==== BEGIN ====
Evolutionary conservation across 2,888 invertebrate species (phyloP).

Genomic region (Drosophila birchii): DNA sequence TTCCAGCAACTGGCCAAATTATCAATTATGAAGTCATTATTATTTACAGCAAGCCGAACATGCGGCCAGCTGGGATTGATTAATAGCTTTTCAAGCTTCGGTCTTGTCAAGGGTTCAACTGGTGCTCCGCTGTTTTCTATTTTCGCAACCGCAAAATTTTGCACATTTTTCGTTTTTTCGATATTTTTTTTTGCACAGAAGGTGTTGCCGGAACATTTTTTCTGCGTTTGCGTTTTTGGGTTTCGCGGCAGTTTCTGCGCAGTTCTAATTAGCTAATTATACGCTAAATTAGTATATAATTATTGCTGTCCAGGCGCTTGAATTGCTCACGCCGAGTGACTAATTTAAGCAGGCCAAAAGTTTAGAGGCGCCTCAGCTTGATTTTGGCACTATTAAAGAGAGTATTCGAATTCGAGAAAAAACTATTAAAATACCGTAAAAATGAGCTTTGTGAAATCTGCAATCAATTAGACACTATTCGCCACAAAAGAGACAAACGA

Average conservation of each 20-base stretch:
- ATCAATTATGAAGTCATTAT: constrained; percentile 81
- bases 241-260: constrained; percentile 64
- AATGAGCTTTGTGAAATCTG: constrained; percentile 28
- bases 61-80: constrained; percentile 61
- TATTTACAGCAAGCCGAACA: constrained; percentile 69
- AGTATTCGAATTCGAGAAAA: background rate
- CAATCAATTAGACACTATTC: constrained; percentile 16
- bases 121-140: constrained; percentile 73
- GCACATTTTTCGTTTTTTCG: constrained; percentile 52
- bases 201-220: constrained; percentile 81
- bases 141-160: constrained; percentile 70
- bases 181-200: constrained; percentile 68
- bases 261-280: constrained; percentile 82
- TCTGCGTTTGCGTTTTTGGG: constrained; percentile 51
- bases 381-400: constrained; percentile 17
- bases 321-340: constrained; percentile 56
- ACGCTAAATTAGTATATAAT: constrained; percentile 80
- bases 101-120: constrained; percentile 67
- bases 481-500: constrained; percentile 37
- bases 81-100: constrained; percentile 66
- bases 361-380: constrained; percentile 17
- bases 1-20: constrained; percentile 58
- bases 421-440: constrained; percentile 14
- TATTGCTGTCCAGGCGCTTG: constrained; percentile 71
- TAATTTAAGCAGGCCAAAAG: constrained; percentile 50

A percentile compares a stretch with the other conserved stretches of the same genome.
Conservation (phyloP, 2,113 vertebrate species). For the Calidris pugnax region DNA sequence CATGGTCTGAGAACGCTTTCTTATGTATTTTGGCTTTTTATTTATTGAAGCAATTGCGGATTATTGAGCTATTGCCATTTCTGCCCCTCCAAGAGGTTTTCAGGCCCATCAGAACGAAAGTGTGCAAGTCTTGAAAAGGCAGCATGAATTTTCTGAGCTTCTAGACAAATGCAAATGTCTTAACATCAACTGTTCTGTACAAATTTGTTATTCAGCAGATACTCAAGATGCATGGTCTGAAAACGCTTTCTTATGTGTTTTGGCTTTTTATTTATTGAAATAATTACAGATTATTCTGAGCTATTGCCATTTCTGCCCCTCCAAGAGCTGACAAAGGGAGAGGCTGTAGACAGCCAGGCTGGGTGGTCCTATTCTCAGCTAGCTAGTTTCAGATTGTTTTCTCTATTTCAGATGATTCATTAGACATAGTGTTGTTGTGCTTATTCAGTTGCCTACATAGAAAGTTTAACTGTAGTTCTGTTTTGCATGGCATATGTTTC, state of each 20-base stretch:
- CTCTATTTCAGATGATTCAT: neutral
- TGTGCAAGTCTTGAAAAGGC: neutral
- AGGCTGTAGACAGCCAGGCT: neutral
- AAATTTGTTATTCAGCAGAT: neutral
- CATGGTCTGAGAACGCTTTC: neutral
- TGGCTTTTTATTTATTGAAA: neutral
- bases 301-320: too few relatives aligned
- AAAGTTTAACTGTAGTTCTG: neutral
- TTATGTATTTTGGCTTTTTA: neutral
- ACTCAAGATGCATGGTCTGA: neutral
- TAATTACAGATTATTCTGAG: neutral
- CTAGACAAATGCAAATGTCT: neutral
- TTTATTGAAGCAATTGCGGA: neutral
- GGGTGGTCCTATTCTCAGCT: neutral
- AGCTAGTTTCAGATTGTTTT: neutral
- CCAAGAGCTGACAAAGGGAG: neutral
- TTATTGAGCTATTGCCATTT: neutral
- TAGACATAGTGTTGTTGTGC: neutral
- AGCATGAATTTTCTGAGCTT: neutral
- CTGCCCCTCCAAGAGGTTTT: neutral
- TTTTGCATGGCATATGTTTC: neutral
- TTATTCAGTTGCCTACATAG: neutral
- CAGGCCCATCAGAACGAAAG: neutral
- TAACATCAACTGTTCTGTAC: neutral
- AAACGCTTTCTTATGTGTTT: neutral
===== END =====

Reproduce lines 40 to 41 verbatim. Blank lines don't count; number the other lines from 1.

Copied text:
- ACTCAAGATGCATGGTCTGA: neutral
- TAATTACAGATTATTCTGAG: neutral